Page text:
To the City and Back Again

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To the City and Back Again

I lived with my parents–in the same small town, on the same street, in the same house–for twenty years. To me, packing up and moving away was just something that happened in movies and during the 70’s. This misconception likely stemmed from two unconnected points in time: my mom showing me all the different houses she used to live in as a kid, and me watching Andy’s family move away on Toy Story.

But finally, the time came and I moved away to the city. The feeling I had then was indescribable: standing on the balcony of our very first apartment with my girlfriend (now my wife), smoking a cigarette, listening to the sounds of the city. We thought moving to the big city was the right thing for us to do since I would be closer to the University, and she would be closer to work.  Cost alone should have told us otherwise, but you live and you learn.

One night, we were sitting on the couch watching Lost and eating Cheeseburger Mac, and we heard somebody yelling outside our apartment. Our dog started doing his usual “berf-berf-berf” that he does to indicate danger, and we listened carefully. Whoever it was, they were seriously pissed off. A door slammed shut, two more voices joined the screaming-match, louder now than before (the scene sounded much like the background noise to a World-star Hip-hop video). Something glass broke–maybe a potted plant or a outside-table–and I could tell that two of them had started fighting and throwing each other around right outside our front door.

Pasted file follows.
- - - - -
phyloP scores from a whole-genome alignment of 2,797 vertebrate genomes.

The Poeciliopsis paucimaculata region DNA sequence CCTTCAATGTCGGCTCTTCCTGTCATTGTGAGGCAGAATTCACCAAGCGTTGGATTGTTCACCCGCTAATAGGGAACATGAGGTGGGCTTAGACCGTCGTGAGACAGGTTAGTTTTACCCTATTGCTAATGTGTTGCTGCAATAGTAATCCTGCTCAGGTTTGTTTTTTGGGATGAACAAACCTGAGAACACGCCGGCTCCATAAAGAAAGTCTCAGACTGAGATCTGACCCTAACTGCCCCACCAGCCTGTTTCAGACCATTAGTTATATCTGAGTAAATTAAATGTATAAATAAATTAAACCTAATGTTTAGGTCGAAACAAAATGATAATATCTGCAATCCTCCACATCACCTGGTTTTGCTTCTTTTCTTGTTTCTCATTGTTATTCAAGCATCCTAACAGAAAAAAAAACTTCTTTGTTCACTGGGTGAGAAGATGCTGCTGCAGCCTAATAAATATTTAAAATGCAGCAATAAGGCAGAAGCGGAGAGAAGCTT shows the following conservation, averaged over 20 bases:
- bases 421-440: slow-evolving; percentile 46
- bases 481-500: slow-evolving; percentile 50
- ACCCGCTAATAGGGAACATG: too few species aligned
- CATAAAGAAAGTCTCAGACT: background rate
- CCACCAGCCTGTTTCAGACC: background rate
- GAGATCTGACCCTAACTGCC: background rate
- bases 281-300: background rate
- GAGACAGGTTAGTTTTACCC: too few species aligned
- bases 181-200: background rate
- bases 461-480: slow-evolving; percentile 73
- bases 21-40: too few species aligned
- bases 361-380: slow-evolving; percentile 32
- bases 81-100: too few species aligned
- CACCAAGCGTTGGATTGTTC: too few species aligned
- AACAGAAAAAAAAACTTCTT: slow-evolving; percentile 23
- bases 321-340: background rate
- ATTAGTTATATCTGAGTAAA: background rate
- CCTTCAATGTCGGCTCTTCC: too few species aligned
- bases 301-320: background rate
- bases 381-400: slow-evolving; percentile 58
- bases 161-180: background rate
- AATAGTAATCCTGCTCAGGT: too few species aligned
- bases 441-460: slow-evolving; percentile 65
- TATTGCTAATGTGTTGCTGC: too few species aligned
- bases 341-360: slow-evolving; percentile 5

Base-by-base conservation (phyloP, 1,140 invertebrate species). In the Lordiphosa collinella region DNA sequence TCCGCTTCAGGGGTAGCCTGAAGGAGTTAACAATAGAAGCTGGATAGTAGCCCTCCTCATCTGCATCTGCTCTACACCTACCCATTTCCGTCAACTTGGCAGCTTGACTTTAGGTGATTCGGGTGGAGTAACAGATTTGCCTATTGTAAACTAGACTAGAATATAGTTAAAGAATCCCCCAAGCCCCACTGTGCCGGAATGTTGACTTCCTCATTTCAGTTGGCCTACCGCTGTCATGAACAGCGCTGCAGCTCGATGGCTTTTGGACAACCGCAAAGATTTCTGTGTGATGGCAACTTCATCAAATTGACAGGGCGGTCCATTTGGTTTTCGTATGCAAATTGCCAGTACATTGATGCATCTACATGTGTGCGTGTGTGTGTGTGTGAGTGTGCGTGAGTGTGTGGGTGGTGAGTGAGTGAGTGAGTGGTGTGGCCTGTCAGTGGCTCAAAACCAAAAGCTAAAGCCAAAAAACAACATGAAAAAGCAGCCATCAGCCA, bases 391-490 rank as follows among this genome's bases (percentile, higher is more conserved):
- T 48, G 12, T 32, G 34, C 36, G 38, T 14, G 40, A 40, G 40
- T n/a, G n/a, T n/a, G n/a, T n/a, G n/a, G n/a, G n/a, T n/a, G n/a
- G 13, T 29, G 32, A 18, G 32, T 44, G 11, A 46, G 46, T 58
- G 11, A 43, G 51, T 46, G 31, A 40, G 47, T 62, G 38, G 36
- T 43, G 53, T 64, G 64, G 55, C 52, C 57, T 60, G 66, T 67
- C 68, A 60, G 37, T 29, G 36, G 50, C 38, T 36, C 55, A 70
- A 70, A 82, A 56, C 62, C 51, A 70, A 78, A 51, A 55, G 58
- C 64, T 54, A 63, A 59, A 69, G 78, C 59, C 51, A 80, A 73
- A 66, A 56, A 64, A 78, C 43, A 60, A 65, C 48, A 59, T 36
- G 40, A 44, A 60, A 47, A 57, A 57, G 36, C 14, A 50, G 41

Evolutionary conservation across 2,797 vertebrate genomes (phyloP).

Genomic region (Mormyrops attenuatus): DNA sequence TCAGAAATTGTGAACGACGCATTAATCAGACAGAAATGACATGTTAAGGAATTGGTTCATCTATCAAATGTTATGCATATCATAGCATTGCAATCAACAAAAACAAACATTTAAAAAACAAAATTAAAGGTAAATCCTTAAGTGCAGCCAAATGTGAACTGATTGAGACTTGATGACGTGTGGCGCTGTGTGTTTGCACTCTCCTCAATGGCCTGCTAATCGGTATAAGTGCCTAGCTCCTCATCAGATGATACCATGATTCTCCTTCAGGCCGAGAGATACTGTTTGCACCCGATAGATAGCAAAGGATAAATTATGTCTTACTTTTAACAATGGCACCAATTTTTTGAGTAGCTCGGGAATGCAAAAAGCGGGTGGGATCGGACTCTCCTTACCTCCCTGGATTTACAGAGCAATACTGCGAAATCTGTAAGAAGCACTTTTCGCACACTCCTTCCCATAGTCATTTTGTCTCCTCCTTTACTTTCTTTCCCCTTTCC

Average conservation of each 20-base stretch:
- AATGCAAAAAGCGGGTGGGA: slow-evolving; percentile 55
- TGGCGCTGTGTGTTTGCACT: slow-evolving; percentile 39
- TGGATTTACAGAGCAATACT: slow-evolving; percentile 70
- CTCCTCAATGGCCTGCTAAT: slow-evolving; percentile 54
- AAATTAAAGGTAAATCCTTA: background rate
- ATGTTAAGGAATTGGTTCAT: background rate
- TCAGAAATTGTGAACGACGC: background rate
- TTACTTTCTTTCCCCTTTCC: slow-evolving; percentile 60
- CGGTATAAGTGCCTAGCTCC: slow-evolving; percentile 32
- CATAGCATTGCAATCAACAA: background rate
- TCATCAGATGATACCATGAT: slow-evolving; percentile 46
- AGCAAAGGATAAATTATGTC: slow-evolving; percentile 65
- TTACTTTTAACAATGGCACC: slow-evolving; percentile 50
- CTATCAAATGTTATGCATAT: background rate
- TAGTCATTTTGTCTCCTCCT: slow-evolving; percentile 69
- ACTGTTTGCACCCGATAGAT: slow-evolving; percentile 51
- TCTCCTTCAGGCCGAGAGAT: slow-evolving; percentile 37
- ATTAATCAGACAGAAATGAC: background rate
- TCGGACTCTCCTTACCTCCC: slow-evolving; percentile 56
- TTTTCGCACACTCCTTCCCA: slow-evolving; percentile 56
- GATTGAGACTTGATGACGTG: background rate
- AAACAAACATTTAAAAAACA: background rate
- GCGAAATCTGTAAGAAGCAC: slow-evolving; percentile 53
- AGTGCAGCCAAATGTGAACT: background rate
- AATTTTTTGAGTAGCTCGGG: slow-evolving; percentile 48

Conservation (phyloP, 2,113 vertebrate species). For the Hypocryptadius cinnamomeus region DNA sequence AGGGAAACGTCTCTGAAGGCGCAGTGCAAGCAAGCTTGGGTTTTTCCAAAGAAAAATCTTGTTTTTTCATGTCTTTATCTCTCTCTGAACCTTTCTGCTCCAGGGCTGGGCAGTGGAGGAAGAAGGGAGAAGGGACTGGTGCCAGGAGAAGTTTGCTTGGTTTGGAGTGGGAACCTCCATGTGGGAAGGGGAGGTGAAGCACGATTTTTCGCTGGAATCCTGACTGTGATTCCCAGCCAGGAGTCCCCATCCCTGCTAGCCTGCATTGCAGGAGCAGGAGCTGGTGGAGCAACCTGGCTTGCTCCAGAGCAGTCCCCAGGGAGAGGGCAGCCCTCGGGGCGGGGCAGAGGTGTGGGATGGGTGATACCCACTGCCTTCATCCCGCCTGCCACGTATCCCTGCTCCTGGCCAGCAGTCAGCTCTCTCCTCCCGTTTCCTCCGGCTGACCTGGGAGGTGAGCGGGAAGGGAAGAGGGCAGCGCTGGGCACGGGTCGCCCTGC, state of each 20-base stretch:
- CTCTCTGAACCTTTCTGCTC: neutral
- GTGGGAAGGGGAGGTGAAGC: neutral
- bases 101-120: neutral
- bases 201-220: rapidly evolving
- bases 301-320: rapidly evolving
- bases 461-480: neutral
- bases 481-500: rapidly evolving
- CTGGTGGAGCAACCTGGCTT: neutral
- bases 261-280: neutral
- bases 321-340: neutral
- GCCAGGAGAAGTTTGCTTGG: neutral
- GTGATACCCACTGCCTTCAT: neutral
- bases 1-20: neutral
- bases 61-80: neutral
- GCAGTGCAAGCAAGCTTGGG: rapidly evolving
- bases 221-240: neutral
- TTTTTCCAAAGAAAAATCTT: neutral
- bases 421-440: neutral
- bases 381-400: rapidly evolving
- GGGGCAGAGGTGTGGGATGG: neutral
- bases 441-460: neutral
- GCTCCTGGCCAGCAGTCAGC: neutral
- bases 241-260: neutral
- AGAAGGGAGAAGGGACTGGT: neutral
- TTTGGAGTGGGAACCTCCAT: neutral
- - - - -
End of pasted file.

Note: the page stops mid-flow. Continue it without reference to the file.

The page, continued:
Were we supposed to call the cops? I didn’t even have my copy of How to be a Good Neighbor: A Book of  Next-door Methods and Procedures with me at the time! Part of me wanted to go outside and see if everything was okay, but I knew better than to get involved. So, we did what any self-respecting person would do: we turned the TV off and turned off all the lights and just sat in the living room for a while waiting for things to calm down. Eventually, I saw the red and blue lights of a police car reflecting off the glass outside. Phew.

At some point after that, we decided we weren’t ready for city-life and agreed to move back to the suburbs for a while.

The place we moved to was just outside of city limits, where all the hermits and trash-burners live.  I saw one of our neighbors sitting outside in a lawn chair, aiming a shotgun at a gopher hole. He had a huge yard, and it was full of tunnels and holes. After a minute or two, he’d shoot and then wait while the echo bounced off the trees. Every once in a while he’d stand up and move the chair to another hole and do it all over again. Day after day I’d see him out there doing the same thing. When he killed a gopher, he’d pick it up, examine it closely, and then bury it in its own hole.

I think of that neighbor quite often, even now, several years later. I see him sitting out there in his yard, that shiny, bald head glistening in the sun, his gun pointed at a hole in the ground. Do you think he knows that I see him as a metaphor for life itself?

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2 Comments

  1. mom says

    I love you. You make me smile.

  2. Sirdalski says

    Aww shucks!

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